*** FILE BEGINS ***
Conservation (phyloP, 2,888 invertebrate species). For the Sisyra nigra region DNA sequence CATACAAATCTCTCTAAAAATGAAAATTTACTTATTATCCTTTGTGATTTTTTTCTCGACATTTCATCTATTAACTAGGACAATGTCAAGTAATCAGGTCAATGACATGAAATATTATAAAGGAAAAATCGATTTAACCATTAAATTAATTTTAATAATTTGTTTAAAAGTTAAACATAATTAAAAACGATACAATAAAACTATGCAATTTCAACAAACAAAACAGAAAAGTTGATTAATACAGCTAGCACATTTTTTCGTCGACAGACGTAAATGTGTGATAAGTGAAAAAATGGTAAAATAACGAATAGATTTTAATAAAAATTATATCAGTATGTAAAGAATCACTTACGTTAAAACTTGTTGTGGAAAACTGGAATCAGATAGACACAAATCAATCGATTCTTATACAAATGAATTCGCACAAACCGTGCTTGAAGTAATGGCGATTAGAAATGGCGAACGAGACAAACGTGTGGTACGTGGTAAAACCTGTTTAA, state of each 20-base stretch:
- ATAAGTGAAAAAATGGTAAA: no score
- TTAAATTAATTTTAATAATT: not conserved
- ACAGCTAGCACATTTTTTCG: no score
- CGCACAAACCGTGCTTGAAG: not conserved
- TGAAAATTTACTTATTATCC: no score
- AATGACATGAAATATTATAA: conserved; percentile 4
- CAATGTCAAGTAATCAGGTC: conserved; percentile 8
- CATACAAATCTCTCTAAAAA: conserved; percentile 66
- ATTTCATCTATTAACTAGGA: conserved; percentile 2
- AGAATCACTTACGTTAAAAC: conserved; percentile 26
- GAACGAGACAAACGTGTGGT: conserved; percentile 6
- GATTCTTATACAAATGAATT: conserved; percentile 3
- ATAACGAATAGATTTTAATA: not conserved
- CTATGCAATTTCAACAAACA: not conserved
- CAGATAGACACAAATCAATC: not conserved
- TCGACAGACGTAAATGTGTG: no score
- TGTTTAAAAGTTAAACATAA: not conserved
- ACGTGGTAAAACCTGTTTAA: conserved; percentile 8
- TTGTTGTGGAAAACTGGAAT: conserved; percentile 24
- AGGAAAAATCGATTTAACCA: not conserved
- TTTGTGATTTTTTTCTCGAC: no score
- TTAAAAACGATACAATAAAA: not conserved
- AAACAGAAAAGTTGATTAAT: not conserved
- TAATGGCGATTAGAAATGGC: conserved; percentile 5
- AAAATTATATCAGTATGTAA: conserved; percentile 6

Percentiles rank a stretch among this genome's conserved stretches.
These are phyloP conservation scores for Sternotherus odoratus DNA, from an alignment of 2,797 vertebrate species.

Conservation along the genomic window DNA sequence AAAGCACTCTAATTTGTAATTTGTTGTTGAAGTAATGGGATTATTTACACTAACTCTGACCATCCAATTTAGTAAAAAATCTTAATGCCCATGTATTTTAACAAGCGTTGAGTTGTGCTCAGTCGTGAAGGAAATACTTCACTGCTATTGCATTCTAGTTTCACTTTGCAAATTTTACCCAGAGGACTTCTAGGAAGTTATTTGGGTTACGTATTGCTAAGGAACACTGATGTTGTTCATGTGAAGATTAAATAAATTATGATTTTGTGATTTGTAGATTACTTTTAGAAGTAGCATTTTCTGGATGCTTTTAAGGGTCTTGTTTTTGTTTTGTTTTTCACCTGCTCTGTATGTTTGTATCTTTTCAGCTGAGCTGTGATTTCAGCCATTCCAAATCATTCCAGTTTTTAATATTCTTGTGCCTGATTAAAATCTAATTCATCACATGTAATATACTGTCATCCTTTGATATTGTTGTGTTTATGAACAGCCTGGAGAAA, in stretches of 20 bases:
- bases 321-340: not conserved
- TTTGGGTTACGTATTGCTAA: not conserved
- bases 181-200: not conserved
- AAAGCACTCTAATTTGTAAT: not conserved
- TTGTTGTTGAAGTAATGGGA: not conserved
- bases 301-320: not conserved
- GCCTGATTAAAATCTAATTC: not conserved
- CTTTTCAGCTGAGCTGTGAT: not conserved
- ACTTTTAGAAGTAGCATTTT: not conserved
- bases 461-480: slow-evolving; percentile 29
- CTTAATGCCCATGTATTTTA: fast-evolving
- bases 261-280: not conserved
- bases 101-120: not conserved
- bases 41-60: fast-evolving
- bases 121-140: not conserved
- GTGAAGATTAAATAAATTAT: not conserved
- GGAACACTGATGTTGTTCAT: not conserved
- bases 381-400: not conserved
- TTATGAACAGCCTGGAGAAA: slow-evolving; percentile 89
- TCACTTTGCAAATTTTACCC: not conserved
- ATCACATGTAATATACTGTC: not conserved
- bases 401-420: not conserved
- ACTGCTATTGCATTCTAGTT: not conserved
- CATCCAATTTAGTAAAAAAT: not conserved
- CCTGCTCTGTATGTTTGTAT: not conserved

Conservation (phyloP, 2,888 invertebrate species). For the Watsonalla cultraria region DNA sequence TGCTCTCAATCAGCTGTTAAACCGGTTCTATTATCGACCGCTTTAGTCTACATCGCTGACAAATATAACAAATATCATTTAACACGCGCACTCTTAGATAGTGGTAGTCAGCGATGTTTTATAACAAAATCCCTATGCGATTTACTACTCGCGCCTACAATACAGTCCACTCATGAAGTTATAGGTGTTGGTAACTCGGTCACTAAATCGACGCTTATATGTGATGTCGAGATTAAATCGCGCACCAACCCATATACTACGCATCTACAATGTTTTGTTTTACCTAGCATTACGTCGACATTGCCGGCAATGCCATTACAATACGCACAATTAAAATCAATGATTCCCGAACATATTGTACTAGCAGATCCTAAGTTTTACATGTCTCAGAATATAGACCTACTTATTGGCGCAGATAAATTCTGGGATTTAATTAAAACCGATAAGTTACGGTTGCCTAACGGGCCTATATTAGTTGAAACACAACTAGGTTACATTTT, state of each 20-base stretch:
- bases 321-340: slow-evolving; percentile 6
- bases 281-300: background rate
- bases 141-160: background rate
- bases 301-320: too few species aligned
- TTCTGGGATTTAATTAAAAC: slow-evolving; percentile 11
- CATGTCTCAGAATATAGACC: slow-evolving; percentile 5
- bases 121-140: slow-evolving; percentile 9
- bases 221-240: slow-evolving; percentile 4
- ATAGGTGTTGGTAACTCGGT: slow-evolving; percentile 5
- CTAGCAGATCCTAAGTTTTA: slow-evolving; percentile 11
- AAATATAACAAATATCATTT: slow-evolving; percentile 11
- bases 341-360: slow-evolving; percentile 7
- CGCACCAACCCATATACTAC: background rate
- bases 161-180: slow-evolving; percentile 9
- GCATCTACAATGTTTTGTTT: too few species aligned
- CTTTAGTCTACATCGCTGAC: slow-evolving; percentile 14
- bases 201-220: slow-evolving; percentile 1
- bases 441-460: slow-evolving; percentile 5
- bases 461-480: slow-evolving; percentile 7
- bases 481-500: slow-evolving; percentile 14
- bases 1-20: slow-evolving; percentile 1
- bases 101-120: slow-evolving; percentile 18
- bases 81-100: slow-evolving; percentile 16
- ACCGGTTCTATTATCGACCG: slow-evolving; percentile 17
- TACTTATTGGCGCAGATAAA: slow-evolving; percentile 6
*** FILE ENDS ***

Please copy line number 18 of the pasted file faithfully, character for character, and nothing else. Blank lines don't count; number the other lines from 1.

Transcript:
- TGTTTAAAAGTTAAACATAA: not conserved